When it comes to animals and collective nouns we’ve all herd of a troop of this, a herd of that and a school of something else; it was drilled into our young brains in school by our language teachers.
A herd of antelopes. A troop of baboons. A school of fish.
Yes teacher. Okay teacher. Thank you teacher.
But clearly the curriculum had no sense of humour and did not see spreading joy as appropriate because why would you teach a kid that it is a ‘herd of elephants’ when you can also say a ‘memory of elephants’? Does it not make you smile and feel all warm and fuzzy inside talking about a memory of elephants? An an elephant never forgets.
A few years ago I went on a game drive and we started discussing different collective nouns and over time I’ve added more to my (uhm… what is the collective noun for a group of collective nouns) crowd of collective nouns.
Here are a few favourites.
Collective nouns of South Africa’s wildlife and marine life
I have to add – before someone demands of me to say “Yes teacher. Okay teacher. Thank you teacher” again – that these collective nouns might not be the collective noun the Oxford Dictionary (or a school curriculum) chooses as a favourite. A lot of these terms have formed over time; to authenticate it can be difficult and it will also remove any element of fun as well as that warm and fuzzy feeling. Do note that some collective nouns refer to habitat/situations and not to the whole group.
A memory of ELEPHANTS
Also known as a herd or a parade or a crash of elephants.
Elephant 1: “Don’t forget to wash behind your ears.”
Elephant 2: “Dude, I’m an elephant, I never forget. Dude do you remember that time you stepped in my poo?”
Elephant 1: “Dude! How could I forget?”
An obstinacy of BUFFALO
Also known as a herd, troop or gang of buffalo.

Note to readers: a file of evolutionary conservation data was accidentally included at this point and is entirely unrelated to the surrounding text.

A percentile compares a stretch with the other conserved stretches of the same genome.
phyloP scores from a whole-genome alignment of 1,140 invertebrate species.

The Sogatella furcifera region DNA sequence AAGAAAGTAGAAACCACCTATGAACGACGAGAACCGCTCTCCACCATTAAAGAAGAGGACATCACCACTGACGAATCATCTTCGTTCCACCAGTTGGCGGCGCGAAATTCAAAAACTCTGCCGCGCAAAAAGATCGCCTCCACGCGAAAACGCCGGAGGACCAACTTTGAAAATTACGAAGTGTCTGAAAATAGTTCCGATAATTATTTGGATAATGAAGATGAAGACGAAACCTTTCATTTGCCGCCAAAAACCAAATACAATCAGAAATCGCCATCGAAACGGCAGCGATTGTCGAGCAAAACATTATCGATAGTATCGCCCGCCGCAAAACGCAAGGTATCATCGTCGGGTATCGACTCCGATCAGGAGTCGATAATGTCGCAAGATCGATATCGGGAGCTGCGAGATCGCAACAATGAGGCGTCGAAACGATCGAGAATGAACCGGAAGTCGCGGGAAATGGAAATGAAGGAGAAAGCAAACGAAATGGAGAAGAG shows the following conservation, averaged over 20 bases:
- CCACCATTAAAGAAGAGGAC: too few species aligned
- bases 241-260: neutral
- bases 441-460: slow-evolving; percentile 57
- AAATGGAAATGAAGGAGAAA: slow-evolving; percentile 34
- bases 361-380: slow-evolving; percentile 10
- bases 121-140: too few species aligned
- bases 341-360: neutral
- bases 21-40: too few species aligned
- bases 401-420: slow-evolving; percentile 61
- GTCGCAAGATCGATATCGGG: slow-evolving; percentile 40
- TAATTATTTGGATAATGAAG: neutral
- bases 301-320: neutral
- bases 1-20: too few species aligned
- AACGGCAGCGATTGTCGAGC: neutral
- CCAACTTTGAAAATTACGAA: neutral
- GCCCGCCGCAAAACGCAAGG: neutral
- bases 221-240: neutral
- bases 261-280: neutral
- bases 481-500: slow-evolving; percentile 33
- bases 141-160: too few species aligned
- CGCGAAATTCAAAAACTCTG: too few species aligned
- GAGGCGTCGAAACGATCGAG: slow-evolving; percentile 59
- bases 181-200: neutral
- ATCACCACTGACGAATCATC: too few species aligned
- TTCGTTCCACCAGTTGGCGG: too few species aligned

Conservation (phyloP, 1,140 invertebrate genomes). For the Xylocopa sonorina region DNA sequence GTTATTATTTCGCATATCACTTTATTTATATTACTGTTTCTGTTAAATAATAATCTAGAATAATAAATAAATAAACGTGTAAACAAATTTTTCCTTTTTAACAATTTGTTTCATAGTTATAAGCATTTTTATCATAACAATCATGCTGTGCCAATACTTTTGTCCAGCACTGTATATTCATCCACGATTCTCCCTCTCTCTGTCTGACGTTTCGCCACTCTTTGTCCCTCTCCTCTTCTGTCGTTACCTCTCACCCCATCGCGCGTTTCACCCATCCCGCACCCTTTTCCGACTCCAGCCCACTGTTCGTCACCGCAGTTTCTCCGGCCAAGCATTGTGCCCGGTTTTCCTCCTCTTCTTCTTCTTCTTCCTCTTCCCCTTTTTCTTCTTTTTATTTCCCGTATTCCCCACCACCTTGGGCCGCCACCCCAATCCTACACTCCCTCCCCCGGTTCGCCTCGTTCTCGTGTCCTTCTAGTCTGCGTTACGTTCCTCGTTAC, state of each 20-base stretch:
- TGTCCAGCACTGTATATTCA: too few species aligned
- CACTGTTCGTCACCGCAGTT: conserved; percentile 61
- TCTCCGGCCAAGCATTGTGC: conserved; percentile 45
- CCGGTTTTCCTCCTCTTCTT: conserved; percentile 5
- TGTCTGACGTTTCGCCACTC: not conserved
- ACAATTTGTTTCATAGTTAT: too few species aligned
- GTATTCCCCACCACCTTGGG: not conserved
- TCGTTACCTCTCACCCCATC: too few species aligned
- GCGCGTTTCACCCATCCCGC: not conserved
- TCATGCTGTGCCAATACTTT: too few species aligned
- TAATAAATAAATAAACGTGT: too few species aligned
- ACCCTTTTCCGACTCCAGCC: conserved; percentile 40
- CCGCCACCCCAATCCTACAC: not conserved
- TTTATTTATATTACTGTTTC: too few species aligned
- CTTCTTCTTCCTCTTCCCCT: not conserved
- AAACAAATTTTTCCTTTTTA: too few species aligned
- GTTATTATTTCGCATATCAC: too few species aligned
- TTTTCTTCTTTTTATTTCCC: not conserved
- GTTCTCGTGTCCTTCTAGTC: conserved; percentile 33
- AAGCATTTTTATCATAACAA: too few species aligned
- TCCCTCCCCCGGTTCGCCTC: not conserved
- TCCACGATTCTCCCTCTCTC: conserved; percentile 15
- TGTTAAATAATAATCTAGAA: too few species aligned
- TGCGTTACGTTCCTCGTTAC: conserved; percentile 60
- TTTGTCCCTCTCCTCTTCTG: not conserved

They give new meaning to the word, “hardegat”.
A journey of GIRAFFES
Also known as a troop, herd, tower and kaleidoscope of giraffes.
Ahhhh journey… the movement of a giraffe seems even more graceful now, right?
A dazzle of ZEBRAS
Also known as a zeal or a herd of zebras.
Have you ever been dazzled by a zebra?
A congregation of CROCODILES
Also known as a a nest, bask or float of crocodiles.
Congregation? Like a church? Not sure how I feel about religious crocodiles. What are they religious about, the crushing of bones?
A confusion of GUINEA FOWL
Also known as a rasp of guinea fowl.
Well, can’t blame the guinea fowl for being confused. I would also be confused if I had a horn on my head and a flappy thing under my chin.
A mob of MEERKATS
Also known as cute.
It’s a mob. Capisce?
A leap of LEOPARDS
Also known as a spot of leopards (not sure about this one though).
Leopards are not very buddy-buddy-together but okay, a leap it is!
A cackle of HYENAS
Also known as a clan of hyenas.
Ever heard a hyena cackle? Snap, cackle, pop!
A congress of BABOONS
Also known as a troop of baboons.
A forkle of KUDU
Also known as a herd of kudu.
What the forkl is a forkl?
A study of OWLS
Also known as a parliament of owls and a stare of wisdom as owls.
Eyes. Study. Wisdom. Yes, yes, yes. It all makes sense.
A harem of SEALS
Also known as a herd, a trip, a pod or a rookery of seals (a harem refers to female seals collected by a male seal for breeding purposes while a rookery refers to the place where the seal gives birth).
Heyyyyy sexy lady… oppa seaside style!
A creep of TORTOISES
Also known as a crawl of tortoises.
“What you looking at you creep?”
A waddle of PENGUINS
Also known as a rookery or colony or raft of penguins (raft refers to penguins in water whereas waddle refers to penguins on land).
“I wiggle and I waddle and I giggle and I gaggle…”
And here are a few more fun collective nouns from South Africa’s wildlife and marine life:
- A prickle of porcupines
- A shiver of sharks
- A slither of snakes
- A family of sardines
- A cloud of tadpoles
- A coalition of cheetahs
- A fever of stingrays
- A business of mongooses
And lastly, just in case things got too warm and fuzzy for you…
- An intrusion of cockroaches.